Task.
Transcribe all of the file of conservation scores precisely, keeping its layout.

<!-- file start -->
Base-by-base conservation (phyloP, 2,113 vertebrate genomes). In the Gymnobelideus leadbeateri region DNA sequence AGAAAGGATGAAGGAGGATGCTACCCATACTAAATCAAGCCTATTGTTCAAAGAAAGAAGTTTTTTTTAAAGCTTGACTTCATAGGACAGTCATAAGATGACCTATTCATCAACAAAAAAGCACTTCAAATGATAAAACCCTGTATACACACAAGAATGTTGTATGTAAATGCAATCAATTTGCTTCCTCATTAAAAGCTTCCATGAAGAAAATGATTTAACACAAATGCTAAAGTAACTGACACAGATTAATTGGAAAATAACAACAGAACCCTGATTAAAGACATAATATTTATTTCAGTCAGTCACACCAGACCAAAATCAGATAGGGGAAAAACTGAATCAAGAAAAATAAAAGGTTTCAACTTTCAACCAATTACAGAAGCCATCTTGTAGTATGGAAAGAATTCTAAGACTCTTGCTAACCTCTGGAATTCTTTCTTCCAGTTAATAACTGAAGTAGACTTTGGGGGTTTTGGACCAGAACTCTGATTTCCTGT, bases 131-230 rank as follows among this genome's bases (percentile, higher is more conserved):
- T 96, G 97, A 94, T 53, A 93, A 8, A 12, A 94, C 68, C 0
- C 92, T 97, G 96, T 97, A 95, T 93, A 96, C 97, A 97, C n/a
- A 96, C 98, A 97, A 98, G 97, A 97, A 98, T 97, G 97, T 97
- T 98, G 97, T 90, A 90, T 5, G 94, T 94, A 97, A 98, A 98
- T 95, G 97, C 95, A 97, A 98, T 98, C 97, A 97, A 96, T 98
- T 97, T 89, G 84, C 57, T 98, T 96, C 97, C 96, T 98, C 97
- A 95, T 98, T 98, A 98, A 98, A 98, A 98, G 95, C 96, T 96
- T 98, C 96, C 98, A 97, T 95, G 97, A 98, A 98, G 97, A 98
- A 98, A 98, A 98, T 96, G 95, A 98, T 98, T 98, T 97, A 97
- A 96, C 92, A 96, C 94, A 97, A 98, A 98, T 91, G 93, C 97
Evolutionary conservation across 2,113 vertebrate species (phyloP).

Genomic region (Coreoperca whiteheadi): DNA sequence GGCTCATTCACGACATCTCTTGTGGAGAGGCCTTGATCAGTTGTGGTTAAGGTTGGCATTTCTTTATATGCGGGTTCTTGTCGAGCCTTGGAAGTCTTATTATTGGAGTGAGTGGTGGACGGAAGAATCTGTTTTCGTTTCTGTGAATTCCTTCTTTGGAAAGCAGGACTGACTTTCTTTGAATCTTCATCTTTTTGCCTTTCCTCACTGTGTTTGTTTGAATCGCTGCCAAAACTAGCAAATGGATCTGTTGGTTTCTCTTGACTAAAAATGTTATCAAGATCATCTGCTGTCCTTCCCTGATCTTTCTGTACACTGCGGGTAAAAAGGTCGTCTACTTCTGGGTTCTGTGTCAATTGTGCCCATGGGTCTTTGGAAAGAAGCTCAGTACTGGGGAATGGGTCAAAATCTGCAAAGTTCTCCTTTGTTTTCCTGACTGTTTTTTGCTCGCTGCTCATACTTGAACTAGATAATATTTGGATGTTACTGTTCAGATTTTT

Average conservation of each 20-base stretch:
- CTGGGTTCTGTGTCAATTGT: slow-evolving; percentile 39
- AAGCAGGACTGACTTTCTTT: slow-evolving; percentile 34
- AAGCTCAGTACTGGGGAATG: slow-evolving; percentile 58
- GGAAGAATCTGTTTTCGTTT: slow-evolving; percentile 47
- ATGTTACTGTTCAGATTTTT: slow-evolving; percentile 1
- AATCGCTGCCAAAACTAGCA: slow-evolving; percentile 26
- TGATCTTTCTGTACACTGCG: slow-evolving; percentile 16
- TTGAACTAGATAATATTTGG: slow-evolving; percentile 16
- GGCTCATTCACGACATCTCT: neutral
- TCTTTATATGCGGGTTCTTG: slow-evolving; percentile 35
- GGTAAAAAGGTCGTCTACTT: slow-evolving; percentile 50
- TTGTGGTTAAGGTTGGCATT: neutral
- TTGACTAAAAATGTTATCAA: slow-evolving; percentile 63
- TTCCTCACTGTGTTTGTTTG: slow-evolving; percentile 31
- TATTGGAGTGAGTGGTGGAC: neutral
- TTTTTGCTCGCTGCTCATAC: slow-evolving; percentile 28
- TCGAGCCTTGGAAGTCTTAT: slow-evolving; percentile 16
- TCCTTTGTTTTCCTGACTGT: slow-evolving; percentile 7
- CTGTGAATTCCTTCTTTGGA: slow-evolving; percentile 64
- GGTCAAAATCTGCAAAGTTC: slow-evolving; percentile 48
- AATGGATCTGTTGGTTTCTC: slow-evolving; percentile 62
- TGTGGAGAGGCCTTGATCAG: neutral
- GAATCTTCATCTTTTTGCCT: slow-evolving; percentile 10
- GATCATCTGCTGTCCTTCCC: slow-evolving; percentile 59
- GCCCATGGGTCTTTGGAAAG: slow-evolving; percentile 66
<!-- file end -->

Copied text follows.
Base-by-base conservation (phyloP, 2,113 vertebrate genomes). In the Gymnobelideus leadbeateri region DNA sequence AGAAAGGATGAAGGAGGATGCTACCCATACTAAATCAAGCCTATTGTTCAAAGAAAGAAGTTTTTTTTAAAGCTTGACTTCATAGGACAGTCATAAGATGACCTATTCATCAACAAAAAAGCACTTCAAATGATAAAACCCTGTATACACACAAGAATGTTGTATGTAAATGCAATCAATTTGCTTCCTCATTAAAAGCTTCCATGAAGAAAATGATTTAACACAAATGCTAAAGTAACTGACACAGATTAATTGGAAAATAACAACAGAACCCTGATTAAAGACATAATATTTATTTCAGTCAGTCACACCAGACCAAAATCAGATAGGGGAAAAACTGAATCAAGAAAAATAAAAGGTTTCAACTTTCAACCAATTACAGAAGCCATCTTGTAGTATGGAAAGAATTCTAAGACTCTTGCTAACCTCTGGAATTCTTTCTTCCAGTTAATAACTGAAGTAGACTTTGGGGGTTTTGGACCAGAACTCTGATTTCCTGT, bases 131-230 rank as follows among this genome's bases (percentile, higher is more conserved):
- T 96, G 97, A 94, T 53, A 93, A 8, A 12, A 94, C 68, C 0
- C 92, T 97, G 96, T 97, A 95, T 93, A 96, C 97, A 97, C n/a
- A 96, C 98, A 97, A 98, G 97, A 97, A 98, T 97, G 97, T 97
- T 98, G 97, T 90, A 90, T 5, G 94, T 94, A 97, A 98, A 98
- T 95, G 97, C 95, A 97, A 98, T 98, C 97, A 97, A 96, T 98
- T 97, T 89, G 84, C 57, T 98, T 96, C 97, C 96, T 98, C 97
- A 95, T 98, T 98, A 98, A 98, A 98, A 98, G 95, C 96, T 96
- T 98, C 96, C 98, A 97, T 95, G 97, A 98, A 98, G 97, A 98
- A 98, A 98, A 98, T 96, G 95, A 98, T 98, T 98, T 97, A 97
- A 96, C 92, A 96, C 94, A 97, A 98, A 98, T 91, G 93, C 97
Evolutionary conservation across 2,113 vertebrate species (phyloP).

Genomic region (Coreoperca whiteheadi): DNA sequence GGCTCATTCACGACATCTCTTGTGGAGAGGCCTTGATCAGTTGTGGTTAAGGTTGGCATTTCTTTATATGCGGGTTCTTGTCGAGCCTTGGAAGTCTTATTATTGGAGTGAGTGGTGGACGGAAGAATCTGTTTTCGTTTCTGTGAATTCCTTCTTTGGAAAGCAGGACTGACTTTCTTTGAATCTTCATCTTTTTGCCTTTCCTCACTGTGTTTGTTTGAATCGCTGCCAAAACTAGCAAATGGATCTGTTGGTTTCTCTTGACTAAAAATGTTATCAAGATCATCTGCTGTCCTTCCCTGATCTTTCTGTACACTGCGGGTAAAAAGGTCGTCTACTTCTGGGTTCTGTGTCAATTGTGCCCATGGGTCTTTGGAAAGAAGCTCAGTACTGGGGAATGGGTCAAAATCTGCAAAGTTCTCCTTTGTTTTCCTGACTGTTTTTTGCTCGCTGCTCATACTTGAACTAGATAATATTTGGATGTTACTGTTCAGATTTTT

Average conservation of each 20-base stretch:
- CTGGGTTCTGTGTCAATTGT: slow-evolving; percentile 39
- AAGCAGGACTGACTTTCTTT: slow-evolving; percentile 34
- AAGCTCAGTACTGGGGAATG: slow-evolving; percentile 58
- GGAAGAATCTGTTTTCGTTT: slow-evolving; percentile 47
- ATGTTACTGTTCAGATTTTT: slow-evolving; percentile 1
- AATCGCTGCCAAAACTAGCA: slow-evolving; percentile 26
- TGATCTTTCTGTACACTGCG: slow-evolving; percentile 16
- TTGAACTAGATAATATTTGG: slow-evolving; percentile 16
- GGCTCATTCACGACATCTCT: neutral
- TCTTTATATGCGGGTTCTTG: slow-evolving; percentile 35
- GGTAAAAAGGTCGTCTACTT: slow-evolving; percentile 50
- TTGTGGTTAAGGTTGGCATT: neutral
- TTGACTAAAAATGTTATCAA: slow-evolving; percentile 63
- TTCCTCACTGTGTTTGTTTG: slow-evolving; percentile 31
- TATTGGAGTGAGTGGTGGAC: neutral
- TTTTTGCTCGCTGCTCATAC: slow-evolving; percentile 28
- TCGAGCCTTGGAAGTCTTAT: slow-evolving; percentile 16
- TCCTTTGTTTTCCTGACTGT: slow-evolving; percentile 7
- CTGTGAATTCCTTCTTTGGA: slow-evolving; percentile 64
- GGTCAAAATCTGCAAAGTTC: slow-evolving; percentile 48
- AATGGATCTGTTGGTTTCTC: slow-evolving; percentile 62
- TGTGGAGAGGCCTTGATCAG: neutral
- GAATCTTCATCTTTTTGCCT: slow-evolving; percentile 10
- GATCATCTGCTGTCCTTCCC: slow-evolving; percentile 59
- GCCCATGGGTCTTTGGAAAG: slow-evolving; percentile 66